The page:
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Monday, July 9, 2012

The Crinite Mariposa Lily

Calochortus coxii
Welcome to one of the rarest mariposa's you are likely to ever see. Hailing from one 30 mile long ridge complex in southern Oregon near Myrtle Creek and Roseburg. It grows there and only there. A serpentine dweller it has been suggested that adding epsom salt will help satisfy it's insatiable craving for large amounts of Magnesium. Although I haven't tried this and mine has grown and bloomed.

I'm going to start harvesting in the next few weeks, so the catalog should be out a little bit earlier this year than the previous. Just a reminder if you didn't get the catalog as an email attachement and would like to send me your address soon. I will post the list up here the same day it goes out.

Enjoying the weather as summer has finally come to the Willamette Valley.


Monday, July 2, 2012

Where the sea breaks it's back

Georg Steller was a man whose name has immortalized some of the rarest creatures of flora and fauna on earth. He was also the first white man to ever set foot on Alaskan soil. Whether or not that is a good thing is beyond debate, but he was a top notch naturalist and botanist and without him some now extinct creatures may never have even been known to man. Stellars sea cow being the prime example.

Fritillaria camschatencsis
The Black Sarana Lily
Turnagain Pass, Alaska

I am just back from 10 days in Alaska, having covered some 1200 miles in a rented car, spent 10 hours in a boat traverssing the Prince William Sound all the way to the Gulf of Alaska. Enjoyed wildlife, scenery and majestic beauty, lovely time with family and subsequently becoming annoyed with family. All in all a fantastic trip that will never be forgotten.

I did manage to see some plants along the way as well, like the meadows covered with the chocoloate covered Frits and spotted blue and white with Lupines.
Onchorynchus nerka
Kenai river Sockey salmon
Georg Steller gave this species it's name as well as the other 4 species of Pacific Salmon. With this trip I came one species closer to a goal of having caught all five of those species with my angling prowess. Only the lowely chum salmon, not often sought by sportfisherman, remains. The Fall rains of November and Oregons Trask river will solve that problem.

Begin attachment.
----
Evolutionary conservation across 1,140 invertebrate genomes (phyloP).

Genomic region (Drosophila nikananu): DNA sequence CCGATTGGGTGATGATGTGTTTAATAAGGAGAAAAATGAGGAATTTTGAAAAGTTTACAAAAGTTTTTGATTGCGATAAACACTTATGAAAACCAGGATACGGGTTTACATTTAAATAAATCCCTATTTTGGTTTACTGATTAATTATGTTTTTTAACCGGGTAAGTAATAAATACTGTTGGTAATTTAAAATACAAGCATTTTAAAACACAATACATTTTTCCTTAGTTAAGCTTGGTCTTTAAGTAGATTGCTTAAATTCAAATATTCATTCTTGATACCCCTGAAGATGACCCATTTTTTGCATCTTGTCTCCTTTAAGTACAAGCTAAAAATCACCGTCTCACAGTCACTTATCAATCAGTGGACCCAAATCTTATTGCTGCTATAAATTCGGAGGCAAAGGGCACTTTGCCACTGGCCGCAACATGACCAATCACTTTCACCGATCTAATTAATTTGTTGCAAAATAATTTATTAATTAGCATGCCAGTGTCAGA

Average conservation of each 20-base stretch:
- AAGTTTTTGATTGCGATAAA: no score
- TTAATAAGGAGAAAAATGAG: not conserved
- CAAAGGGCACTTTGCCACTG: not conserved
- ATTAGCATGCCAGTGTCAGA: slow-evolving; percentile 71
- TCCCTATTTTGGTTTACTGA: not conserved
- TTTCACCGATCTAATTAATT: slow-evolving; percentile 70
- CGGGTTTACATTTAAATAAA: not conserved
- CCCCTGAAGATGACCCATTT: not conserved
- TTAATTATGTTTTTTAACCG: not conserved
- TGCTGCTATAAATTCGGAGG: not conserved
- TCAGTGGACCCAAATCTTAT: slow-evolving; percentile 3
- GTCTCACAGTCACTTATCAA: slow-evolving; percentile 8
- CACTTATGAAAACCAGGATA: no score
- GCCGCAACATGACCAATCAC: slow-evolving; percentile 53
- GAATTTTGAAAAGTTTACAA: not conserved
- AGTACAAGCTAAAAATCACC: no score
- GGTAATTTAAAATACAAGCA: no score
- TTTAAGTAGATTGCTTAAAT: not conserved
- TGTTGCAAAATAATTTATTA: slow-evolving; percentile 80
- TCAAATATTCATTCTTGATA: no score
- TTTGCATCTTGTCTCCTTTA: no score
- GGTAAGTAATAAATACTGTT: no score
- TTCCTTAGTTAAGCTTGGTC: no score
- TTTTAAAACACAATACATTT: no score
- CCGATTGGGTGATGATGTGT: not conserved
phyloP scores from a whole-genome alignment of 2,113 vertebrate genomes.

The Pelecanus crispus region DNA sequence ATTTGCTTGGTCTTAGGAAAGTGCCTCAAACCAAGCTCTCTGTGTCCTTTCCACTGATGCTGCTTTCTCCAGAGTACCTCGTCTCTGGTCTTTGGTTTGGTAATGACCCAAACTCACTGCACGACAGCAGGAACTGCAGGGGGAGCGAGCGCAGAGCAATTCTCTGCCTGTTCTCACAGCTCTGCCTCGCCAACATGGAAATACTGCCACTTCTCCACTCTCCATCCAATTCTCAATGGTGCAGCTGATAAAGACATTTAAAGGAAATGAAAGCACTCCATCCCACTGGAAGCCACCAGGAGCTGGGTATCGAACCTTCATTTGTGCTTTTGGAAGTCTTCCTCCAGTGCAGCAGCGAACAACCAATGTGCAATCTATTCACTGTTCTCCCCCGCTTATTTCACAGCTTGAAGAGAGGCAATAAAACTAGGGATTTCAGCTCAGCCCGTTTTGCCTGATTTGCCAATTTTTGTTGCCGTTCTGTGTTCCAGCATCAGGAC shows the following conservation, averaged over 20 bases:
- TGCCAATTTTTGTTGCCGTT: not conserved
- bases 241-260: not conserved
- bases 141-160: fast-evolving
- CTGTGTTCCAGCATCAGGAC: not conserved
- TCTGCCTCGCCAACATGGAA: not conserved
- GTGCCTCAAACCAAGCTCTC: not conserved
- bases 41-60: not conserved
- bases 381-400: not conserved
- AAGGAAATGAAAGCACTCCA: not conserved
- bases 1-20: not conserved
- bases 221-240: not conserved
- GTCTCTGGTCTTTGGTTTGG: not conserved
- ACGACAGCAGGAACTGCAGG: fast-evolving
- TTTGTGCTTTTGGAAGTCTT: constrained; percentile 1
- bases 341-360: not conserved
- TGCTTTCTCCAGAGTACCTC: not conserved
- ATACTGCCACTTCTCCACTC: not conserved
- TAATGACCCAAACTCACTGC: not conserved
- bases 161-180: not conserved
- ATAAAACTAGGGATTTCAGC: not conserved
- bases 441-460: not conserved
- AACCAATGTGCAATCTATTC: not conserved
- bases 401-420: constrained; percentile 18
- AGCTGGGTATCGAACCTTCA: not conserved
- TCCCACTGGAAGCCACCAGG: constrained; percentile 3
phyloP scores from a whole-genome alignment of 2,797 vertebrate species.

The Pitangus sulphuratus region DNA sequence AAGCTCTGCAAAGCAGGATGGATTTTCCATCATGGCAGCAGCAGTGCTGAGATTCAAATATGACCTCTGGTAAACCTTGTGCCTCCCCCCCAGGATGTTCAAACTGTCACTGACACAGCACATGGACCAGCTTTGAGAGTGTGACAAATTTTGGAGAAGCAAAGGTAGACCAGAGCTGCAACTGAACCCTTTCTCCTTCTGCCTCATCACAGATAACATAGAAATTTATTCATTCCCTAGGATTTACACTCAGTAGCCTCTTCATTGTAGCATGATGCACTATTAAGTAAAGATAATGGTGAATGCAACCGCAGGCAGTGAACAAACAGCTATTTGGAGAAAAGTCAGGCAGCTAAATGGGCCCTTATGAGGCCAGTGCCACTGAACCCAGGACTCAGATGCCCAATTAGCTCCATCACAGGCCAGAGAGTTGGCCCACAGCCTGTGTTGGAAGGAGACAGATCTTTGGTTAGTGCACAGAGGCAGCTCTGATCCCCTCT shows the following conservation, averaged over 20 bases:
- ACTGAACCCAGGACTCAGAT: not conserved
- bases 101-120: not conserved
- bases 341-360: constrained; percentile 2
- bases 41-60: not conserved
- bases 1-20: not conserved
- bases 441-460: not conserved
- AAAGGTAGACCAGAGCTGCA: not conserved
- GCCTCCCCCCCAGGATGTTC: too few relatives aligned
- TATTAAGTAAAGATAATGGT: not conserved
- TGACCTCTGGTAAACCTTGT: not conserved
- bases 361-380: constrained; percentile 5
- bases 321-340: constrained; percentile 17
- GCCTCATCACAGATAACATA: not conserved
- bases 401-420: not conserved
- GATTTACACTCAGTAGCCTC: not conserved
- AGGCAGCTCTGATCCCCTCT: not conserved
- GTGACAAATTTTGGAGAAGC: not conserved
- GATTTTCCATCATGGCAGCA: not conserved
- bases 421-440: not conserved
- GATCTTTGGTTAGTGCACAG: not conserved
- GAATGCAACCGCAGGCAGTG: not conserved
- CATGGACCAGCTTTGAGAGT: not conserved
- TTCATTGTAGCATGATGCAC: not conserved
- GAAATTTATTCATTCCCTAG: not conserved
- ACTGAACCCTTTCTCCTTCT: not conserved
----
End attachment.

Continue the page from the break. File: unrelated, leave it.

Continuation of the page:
I kept wanting to call this a Hymenoxys but I think it's actually an Arnica,
Polychrome Pass, Denali National Park.

Georg Steller's story is at times fantastic, deeply saddenning and frustrating. If you read only one book this year, you really should read:
"Where the sea breaks it's back"
The epic story of early naturalist Georg Stellar and the Russian Exploration of Alaska
by Corey Ford

The trip up to Denali offers stunning alpine landscapes in spots.

Jack Poff taught me to appreciate what's in a name, he would often tell stories of Alice Eastwood and William Cusick and there plant explorations. After reading of his exploits one can hardly look the same at the Stellers Jay as it rumbles about the cherry trees in my orchard looking for the plumb ripe ones.

Either way you look at it, Georg Steller is deeply linked with Alaska and Alaska is truly "Where the sea breaks it's back"

If only some humans possesed such a will to survive and endure in such hard places as some plants do.
Georg Stellar certainly did, read his story and be amazed at a humans will to survive and what it takes to finally dry up the well of will power.

I may post some more of Alaska, since I have more pictures, in the mean time you should be on your way to the bookstore.